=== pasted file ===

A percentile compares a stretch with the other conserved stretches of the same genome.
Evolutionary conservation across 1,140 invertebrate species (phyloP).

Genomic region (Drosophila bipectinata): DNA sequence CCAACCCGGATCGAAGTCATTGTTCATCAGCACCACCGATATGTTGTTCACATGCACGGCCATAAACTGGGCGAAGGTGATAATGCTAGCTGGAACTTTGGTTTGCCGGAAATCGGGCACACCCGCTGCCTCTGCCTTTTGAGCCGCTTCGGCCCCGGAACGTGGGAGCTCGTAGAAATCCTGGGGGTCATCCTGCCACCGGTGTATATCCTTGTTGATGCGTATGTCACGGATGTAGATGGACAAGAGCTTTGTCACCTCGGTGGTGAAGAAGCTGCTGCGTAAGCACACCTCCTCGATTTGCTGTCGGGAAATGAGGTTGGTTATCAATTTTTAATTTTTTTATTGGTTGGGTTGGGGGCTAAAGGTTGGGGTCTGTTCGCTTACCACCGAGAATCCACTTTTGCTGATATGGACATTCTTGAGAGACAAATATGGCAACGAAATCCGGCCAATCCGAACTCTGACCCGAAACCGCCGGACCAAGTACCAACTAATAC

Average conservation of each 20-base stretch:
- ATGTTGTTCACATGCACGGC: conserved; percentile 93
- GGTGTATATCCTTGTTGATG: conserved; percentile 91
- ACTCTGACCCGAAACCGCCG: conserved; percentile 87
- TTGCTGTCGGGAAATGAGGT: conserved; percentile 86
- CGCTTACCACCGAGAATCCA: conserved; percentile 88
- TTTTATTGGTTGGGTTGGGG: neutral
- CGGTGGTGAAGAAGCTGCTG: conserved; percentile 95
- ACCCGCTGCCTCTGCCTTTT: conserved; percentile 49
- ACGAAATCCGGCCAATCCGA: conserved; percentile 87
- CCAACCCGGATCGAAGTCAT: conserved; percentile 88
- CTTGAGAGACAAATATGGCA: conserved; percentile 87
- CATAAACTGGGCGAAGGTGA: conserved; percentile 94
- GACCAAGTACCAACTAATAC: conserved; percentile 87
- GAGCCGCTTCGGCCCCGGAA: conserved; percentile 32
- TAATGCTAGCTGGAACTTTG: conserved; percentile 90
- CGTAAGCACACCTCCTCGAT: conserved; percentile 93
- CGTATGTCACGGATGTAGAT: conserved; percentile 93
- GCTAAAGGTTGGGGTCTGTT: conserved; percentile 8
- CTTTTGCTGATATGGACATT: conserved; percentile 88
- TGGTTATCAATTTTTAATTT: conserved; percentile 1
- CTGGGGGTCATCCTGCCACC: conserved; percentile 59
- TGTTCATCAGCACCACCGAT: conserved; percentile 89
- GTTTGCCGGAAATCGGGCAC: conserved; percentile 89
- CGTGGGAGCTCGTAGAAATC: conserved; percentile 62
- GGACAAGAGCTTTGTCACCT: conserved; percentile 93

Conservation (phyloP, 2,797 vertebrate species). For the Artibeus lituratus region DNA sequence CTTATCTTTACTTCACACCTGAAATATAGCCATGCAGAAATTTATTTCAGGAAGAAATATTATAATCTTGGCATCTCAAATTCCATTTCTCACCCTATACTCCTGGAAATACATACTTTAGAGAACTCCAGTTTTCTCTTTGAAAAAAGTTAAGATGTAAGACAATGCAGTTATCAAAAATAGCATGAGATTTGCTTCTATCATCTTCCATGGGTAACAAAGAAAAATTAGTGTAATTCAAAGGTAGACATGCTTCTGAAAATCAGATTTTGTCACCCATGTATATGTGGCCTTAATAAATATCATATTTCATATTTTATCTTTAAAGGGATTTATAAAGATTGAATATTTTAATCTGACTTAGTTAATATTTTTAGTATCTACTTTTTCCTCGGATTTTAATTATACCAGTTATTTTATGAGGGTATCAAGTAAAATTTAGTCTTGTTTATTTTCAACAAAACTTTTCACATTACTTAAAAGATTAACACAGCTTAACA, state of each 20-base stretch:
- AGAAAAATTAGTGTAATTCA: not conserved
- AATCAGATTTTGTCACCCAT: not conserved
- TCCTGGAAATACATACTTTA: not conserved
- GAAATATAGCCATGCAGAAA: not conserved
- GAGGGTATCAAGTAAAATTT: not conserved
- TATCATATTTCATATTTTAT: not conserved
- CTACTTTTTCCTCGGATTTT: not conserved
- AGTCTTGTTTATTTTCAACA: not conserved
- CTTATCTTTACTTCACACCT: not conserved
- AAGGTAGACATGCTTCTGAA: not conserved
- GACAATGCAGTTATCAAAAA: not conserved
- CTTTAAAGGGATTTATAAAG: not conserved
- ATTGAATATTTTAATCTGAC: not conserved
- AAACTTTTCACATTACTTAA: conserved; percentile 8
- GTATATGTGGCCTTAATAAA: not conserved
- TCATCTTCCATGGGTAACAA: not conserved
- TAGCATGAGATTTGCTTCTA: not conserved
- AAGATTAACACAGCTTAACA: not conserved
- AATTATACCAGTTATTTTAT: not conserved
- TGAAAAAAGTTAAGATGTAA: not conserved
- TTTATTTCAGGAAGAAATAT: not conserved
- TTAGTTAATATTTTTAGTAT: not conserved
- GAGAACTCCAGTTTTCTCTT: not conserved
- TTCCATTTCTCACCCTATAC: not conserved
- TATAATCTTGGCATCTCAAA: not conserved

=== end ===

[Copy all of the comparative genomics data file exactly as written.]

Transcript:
A percentile compares a stretch with the other conserved stretches of the same genome.
Evolutionary conservation across 1,140 invertebrate species (phyloP).

Genomic region (Drosophila bipectinata): DNA sequence CCAACCCGGATCGAAGTCATTGTTCATCAGCACCACCGATATGTTGTTCACATGCACGGCCATAAACTGGGCGAAGGTGATAATGCTAGCTGGAACTTTGGTTTGCCGGAAATCGGGCACACCCGCTGCCTCTGCCTTTTGAGCCGCTTCGGCCCCGGAACGTGGGAGCTCGTAGAAATCCTGGGGGTCATCCTGCCACCGGTGTATATCCTTGTTGATGCGTATGTCACGGATGTAGATGGACAAGAGCTTTGTCACCTCGGTGGTGAAGAAGCTGCTGCGTAAGCACACCTCCTCGATTTGCTGTCGGGAAATGAGGTTGGTTATCAATTTTTAATTTTTTTATTGGTTGGGTTGGGGGCTAAAGGTTGGGGTCTGTTCGCTTACCACCGAGAATCCACTTTTGCTGATATGGACATTCTTGAGAGACAAATATGGCAACGAAATCCGGCCAATCCGAACTCTGACCCGAAACCGCCGGACCAAGTACCAACTAATAC

Average conservation of each 20-base stretch:
- ATGTTGTTCACATGCACGGC: conserved; percentile 93
- GGTGTATATCCTTGTTGATG: conserved; percentile 91
- ACTCTGACCCGAAACCGCCG: conserved; percentile 87
- TTGCTGTCGGGAAATGAGGT: conserved; percentile 86
- CGCTTACCACCGAGAATCCA: conserved; percentile 88
- TTTTATTGGTTGGGTTGGGG: neutral
- CGGTGGTGAAGAAGCTGCTG: conserved; percentile 95
- ACCCGCTGCCTCTGCCTTTT: conserved; percentile 49
- ACGAAATCCGGCCAATCCGA: conserved; percentile 87
- CCAACCCGGATCGAAGTCAT: conserved; percentile 88
- CTTGAGAGACAAATATGGCA: conserved; percentile 87
- CATAAACTGGGCGAAGGTGA: conserved; percentile 94
- GACCAAGTACCAACTAATAC: conserved; percentile 87
- GAGCCGCTTCGGCCCCGGAA: conserved; percentile 32
- TAATGCTAGCTGGAACTTTG: conserved; percentile 90
- CGTAAGCACACCTCCTCGAT: conserved; percentile 93
- CGTATGTCACGGATGTAGAT: conserved; percentile 93
- GCTAAAGGTTGGGGTCTGTT: conserved; percentile 8
- CTTTTGCTGATATGGACATT: conserved; percentile 88
- TGGTTATCAATTTTTAATTT: conserved; percentile 1
- CTGGGGGTCATCCTGCCACC: conserved; percentile 59
- TGTTCATCAGCACCACCGAT: conserved; percentile 89
- GTTTGCCGGAAATCGGGCAC: conserved; percentile 89
- CGTGGGAGCTCGTAGAAATC: conserved; percentile 62
- GGACAAGAGCTTTGTCACCT: conserved; percentile 93

Conservation (phyloP, 2,797 vertebrate species). For the Artibeus lituratus region DNA sequence CTTATCTTTACTTCACACCTGAAATATAGCCATGCAGAAATTTATTTCAGGAAGAAATATTATAATCTTGGCATCTCAAATTCCATTTCTCACCCTATACTCCTGGAAATACATACTTTAGAGAACTCCAGTTTTCTCTTTGAAAAAAGTTAAGATGTAAGACAATGCAGTTATCAAAAATAGCATGAGATTTGCTTCTATCATCTTCCATGGGTAACAAAGAAAAATTAGTGTAATTCAAAGGTAGACATGCTTCTGAAAATCAGATTTTGTCACCCATGTATATGTGGCCTTAATAAATATCATATTTCATATTTTATCTTTAAAGGGATTTATAAAGATTGAATATTTTAATCTGACTTAGTTAATATTTTTAGTATCTACTTTTTCCTCGGATTTTAATTATACCAGTTATTTTATGAGGGTATCAAGTAAAATTTAGTCTTGTTTATTTTCAACAAAACTTTTCACATTACTTAAAAGATTAACACAGCTTAACA, state of each 20-base stretch:
- AGAAAAATTAGTGTAATTCA: not conserved
- AATCAGATTTTGTCACCCAT: not conserved
- TCCTGGAAATACATACTTTA: not conserved
- GAAATATAGCCATGCAGAAA: not conserved
- GAGGGTATCAAGTAAAATTT: not conserved
- TATCATATTTCATATTTTAT: not conserved
- CTACTTTTTCCTCGGATTTT: not conserved
- AGTCTTGTTTATTTTCAACA: not conserved
- CTTATCTTTACTTCACACCT: not conserved
- AAGGTAGACATGCTTCTGAA: not conserved
- GACAATGCAGTTATCAAAAA: not conserved
- CTTTAAAGGGATTTATAAAG: not conserved
- ATTGAATATTTTAATCTGAC: not conserved
- AAACTTTTCACATTACTTAA: conserved; percentile 8
- GTATATGTGGCCTTAATAAA: not conserved
- TCATCTTCCATGGGTAACAA: not conserved
- TAGCATGAGATTTGCTTCTA: not conserved
- AAGATTAACACAGCTTAACA: not conserved
- AATTATACCAGTTATTTTAT: not conserved
- TGAAAAAAGTTAAGATGTAA: not conserved
- TTTATTTCAGGAAGAAATAT: not conserved
- TTAGTTAATATTTTTAGTAT: not conserved
- GAGAACTCCAGTTTTCTCTT: not conserved
- TTCCATTTCTCACCCTATAC: not conserved
- TATAATCTTGGCATCTCAAA: not conserved